New York: Simon and Schuster, 1972. First Edition. Association copy, inscribed by Houseman to legendary screenwriter Anita Loos: "For Anita Loos, who set me right about certain facts / Gratefully / John Houseman." Ms. Loos tiny red ownership stamp also appears at the bottom of the second blank.
The first volume of the legendary producer-actor Houseman's memoirs, covering the years 1902-1942. Houseman began his career as a key member of Orson Welles' Mercury Theatre (his name used to appear on Mercury Theatre letterhead), and went on to produce some of the most significant films of the 1940s and 1950s, including "Citizen Kane" (1941), "The Blue Dahlia" (1946), "Letter from an Unknown Woman," (1948), "They Live by Night" (1948), "On Dangerous Ground" (1952), and "The Bad and the Beautiful" (1952). In 1973, Houseman made an unexpected switch to acting in "The Paper Chase," and would never return to producing, instead choosing to work as an actor for his remaining fifteen years.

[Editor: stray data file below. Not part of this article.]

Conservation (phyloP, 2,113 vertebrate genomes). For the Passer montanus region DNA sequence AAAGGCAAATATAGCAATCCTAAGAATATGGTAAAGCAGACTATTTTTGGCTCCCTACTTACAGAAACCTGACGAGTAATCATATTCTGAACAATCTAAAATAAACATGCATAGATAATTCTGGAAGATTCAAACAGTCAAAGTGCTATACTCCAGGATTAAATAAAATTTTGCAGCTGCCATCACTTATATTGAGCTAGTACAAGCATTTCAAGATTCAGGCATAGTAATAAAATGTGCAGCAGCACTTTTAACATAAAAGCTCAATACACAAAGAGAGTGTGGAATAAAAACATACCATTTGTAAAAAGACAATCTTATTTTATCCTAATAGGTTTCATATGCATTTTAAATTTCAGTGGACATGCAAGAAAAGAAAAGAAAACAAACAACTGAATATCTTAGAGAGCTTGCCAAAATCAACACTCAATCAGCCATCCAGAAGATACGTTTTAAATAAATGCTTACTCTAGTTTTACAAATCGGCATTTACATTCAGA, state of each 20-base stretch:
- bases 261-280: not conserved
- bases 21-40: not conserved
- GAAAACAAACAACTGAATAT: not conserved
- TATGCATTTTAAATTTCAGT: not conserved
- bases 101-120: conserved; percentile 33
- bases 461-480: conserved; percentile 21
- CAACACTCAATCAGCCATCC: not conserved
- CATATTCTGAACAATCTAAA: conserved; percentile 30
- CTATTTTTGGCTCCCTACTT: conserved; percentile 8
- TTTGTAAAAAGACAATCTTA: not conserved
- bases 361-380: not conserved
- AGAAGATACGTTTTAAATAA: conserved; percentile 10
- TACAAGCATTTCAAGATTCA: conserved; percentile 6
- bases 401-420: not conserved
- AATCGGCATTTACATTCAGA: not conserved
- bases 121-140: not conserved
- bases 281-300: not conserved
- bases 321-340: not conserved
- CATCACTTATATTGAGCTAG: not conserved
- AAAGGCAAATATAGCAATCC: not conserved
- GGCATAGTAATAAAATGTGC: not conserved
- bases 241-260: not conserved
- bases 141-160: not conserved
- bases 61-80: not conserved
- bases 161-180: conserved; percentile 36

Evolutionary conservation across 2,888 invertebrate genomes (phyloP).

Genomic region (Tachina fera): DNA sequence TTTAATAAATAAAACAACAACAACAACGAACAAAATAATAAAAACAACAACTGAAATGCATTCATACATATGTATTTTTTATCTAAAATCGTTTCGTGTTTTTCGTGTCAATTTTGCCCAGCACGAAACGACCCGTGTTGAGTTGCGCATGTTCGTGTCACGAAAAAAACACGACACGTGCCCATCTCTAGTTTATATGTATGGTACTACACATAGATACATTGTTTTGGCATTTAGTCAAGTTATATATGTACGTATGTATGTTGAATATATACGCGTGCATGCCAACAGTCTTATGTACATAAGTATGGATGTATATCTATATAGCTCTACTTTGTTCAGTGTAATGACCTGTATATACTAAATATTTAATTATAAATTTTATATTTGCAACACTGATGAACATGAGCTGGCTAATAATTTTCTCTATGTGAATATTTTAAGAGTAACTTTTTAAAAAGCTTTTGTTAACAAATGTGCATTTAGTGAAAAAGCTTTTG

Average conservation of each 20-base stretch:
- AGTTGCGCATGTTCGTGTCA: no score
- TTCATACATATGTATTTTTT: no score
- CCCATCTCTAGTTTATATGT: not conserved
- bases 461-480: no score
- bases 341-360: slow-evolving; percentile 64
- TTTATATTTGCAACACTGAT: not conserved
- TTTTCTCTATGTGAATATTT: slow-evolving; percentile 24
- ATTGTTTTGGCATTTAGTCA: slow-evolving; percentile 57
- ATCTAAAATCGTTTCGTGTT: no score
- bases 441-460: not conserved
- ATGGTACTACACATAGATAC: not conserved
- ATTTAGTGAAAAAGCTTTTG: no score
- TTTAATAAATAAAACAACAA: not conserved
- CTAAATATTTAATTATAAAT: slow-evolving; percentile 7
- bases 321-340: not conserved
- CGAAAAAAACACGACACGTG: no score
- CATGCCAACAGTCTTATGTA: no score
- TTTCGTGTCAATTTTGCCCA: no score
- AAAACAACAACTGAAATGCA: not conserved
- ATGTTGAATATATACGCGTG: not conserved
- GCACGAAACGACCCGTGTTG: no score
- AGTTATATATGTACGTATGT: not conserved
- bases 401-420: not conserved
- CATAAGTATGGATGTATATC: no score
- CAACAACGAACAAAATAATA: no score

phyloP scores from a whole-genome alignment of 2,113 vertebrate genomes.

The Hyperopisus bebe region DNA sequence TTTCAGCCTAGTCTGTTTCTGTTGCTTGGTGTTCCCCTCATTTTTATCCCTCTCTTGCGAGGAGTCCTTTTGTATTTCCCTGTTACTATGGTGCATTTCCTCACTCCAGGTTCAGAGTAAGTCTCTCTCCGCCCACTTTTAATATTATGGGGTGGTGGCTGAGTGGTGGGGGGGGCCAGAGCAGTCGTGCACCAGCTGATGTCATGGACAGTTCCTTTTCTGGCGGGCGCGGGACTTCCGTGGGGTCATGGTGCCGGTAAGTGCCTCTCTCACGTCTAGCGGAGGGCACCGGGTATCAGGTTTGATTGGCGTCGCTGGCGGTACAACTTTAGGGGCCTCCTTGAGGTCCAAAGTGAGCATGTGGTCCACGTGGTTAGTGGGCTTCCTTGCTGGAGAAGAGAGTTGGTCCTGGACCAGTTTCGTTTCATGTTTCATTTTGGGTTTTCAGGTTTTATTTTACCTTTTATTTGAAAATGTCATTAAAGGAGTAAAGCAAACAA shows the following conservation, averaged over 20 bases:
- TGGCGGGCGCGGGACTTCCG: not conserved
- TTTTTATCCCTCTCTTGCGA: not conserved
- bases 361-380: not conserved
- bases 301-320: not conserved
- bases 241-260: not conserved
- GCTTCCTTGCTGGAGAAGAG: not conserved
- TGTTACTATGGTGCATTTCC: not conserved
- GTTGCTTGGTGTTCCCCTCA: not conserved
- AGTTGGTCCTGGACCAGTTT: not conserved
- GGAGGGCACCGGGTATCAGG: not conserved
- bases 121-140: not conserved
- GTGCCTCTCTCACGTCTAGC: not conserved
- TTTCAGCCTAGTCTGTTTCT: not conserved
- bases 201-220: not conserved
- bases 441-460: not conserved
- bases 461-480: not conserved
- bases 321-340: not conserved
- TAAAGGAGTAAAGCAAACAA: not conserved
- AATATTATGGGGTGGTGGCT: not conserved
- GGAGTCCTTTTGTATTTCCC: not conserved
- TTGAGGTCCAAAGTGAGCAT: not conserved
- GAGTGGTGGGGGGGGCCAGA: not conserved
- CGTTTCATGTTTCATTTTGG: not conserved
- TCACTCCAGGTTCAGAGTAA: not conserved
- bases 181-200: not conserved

Anita Loos was one of Hollywood's most prolific and successful screenwriters, one of the founders of the art, whose many accomplishments include "Intolerance" (1916), "Gentlemen Prefer Blondes" (1928 and 1953, both versions based on her novel), and "The Women" (1939). She also wrote, along with John Emerson, two of the earliest texts on the art of screenwriting, "How to Write Photo Plays" (1920) and "Breaking into Movies" (1921). A superb association between two of Hollywood's most significant contributors.
Near Fine in a Very Good dust jacket. Some laminate lift as usually found on this title, with a couple of small bruises and closed tears.